THE PRESIDENT: We can take judicial notice of them.

DR. SERVATIUS: I ask the Tribunal to take judicial notice of them. I shall point out in what volumes these documents can be found.

In Reichsgesetzblatt, 1942, Documents 8, 11 and 17 are contained.

Reichsgesetzblatt, 1940, contains Document 45.

Reichsgesetzblatt, 1943, contains Document 21 ....

THE PRESIDENT: Wait a minute. Which was the first Reichsgesetzblatt, the one which contained 8, 11 and 17?



DR. SERVATIUS: The second was Reichsgesetzblatt, 1940, with Document 45.

The third was Reichsgesetzblatt, 1943, with Document 27.

The fourth is Reichsarbeitsblatt (Reich Labour Gazette), Document 33 ....

THE PRESIDENT: What year, though?

DR. SERVATIUS: 1940, Reichsarbeitsblatt, Document 33. The fifth is Reichsarbeitsblatt, 1942, which contains Documents 9, 35, 40, 46, 50, 57, 64A.

The sixth, Reichsarbeitsblatt, 1943, contains Documents 20, 23, 37, 42, 43, 44, 48, 54, 55, 60, 60A, 67, 62, 64 and 68.

And the last, Reichsarbeitsblatt, 1944, has Documents 26, 30, 38, 58, 59, 65, 67 and 89.

I shall now briefly go through the document books. I begin with Document Book 2, Document 32, "Orders and Decrees concerning the Employment

[Page 257]

of Prisoners of War." That is the agreement of 27th July, 1939. It is an excerpt on the labour of prisoners of war, and in Article 31 prohibited labour is listed.

In the next document, 33, there is a decree of the Reich Minister of Labour, "Use of Prisoners of War in Places of Work." There those types of work for which these prisoners of war are being used are listed in detail. Among the types of work the manufacture of arms is not included; included are work in factories, agriculture and forestry; work on roads, canals and dams of importance for the war; work in brick-yards; and so forth, as can be read in detail.

In Document 35 we can see how the employment of prisoners of war took place, that is, the co-operation between the prisoner of war camp and the contractors, and that a contract regulated in detail the conditions under which the employment of prisoners of war took place. It can be seen from this that Sauckel's labour recruitment had nothing to do with that.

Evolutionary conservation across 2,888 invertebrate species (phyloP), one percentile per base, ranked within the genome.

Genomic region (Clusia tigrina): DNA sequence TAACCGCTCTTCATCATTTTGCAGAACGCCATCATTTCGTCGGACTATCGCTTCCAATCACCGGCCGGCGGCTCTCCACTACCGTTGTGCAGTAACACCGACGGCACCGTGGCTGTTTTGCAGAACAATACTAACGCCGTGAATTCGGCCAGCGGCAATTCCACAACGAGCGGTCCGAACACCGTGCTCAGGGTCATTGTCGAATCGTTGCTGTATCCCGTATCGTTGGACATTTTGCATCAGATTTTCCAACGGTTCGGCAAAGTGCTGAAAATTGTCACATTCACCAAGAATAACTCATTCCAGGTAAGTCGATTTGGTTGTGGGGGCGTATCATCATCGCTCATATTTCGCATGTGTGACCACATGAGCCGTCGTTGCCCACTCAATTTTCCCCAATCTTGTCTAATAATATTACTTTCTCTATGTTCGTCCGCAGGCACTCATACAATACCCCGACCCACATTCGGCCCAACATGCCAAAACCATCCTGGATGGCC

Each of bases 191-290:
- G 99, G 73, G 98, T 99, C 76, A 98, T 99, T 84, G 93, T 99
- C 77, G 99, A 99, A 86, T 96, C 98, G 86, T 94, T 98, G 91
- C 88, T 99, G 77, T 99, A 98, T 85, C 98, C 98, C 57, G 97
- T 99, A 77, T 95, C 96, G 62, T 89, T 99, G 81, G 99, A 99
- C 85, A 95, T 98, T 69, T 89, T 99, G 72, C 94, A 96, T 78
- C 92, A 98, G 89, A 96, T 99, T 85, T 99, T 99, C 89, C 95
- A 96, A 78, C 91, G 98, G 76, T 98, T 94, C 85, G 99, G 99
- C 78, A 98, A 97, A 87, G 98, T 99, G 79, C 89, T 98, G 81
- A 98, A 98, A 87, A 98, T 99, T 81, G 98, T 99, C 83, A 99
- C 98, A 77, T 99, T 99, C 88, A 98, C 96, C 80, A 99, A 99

In Document 36 we find a circular decree concerning the treatment of prisoners of war, a memorandum concerning the treatment of prisoners of war, which was drawn up jointly by the OKW and the Ministry for Public Enlightenment and Propaganda:

"Treatment of prisoners of war: Prisoners of war must be treated in such a way that their full-production capacity may benefit industry and economy; to insure that sufficient nourishment is necessary."
This I wanted to underline.

Document 37 deals with the question of an improved status, namely, the transfer to civilian worker status of prisoners of war for work of importance to the war in Germany. It shows that they get compensations, that is to say a financial compensation, to maintain a separate household. It shows that these workers were treated like civilian workers.

The next document, No. 38, is along the same lines and deals with visits of their relatives to French, Belgian and Dutch prisoners of war and to Italian military internees in the Reich. It says there:

"Visits to French, Belgian and Dutch prisoners of war are permitted only to wives, parents, children and brothers and sisters who work in Germany or have their homes in Alsace or Lorraine, and then only on Sundays and holidays."
This shows that actually the prisoner of war status had ceased.

Document 39 is a memorandum about general conditions which are valid for the employment of prisoners of war in labour. It deals with the working hours:

"The daily working hours, including the time of marching to and from work, should not be excessive."
And in another passage it says:
"The prisoners of war have a right to a continuous rest period of twenty-four hours, to be granted, when possible, on Sundays."
Under paragraph 7 it is stated that neither the employer nor his relatives nor his employees are entitled to inflict punishments on prisoners of war.

Then there follows an excerpt about housing and other accommodations in camps. It is Document 40 which decrees, on the basis of Sauckel's Order No. 9, the inspection of housing, food, heating and upkeep of the camps by camp artisans. It is dated 14th July, 1942. It says:

"By August 10th, 1942, an inspection of all industrial establishments which employ foreign labour must be carried out by all labour offices in their respective districts to find out whether they have duly carried out regulations and decrees governing housing, feeding and treatment of all foreign male and female workers and prisoners of war. It is my desire that the offices of the NSDAP and the DAF participate in this check-up to an appropriate extent. Where shortcomings are discovered, the manager of the establishment is to be given a period of time within which those shortcomings are to be remedied."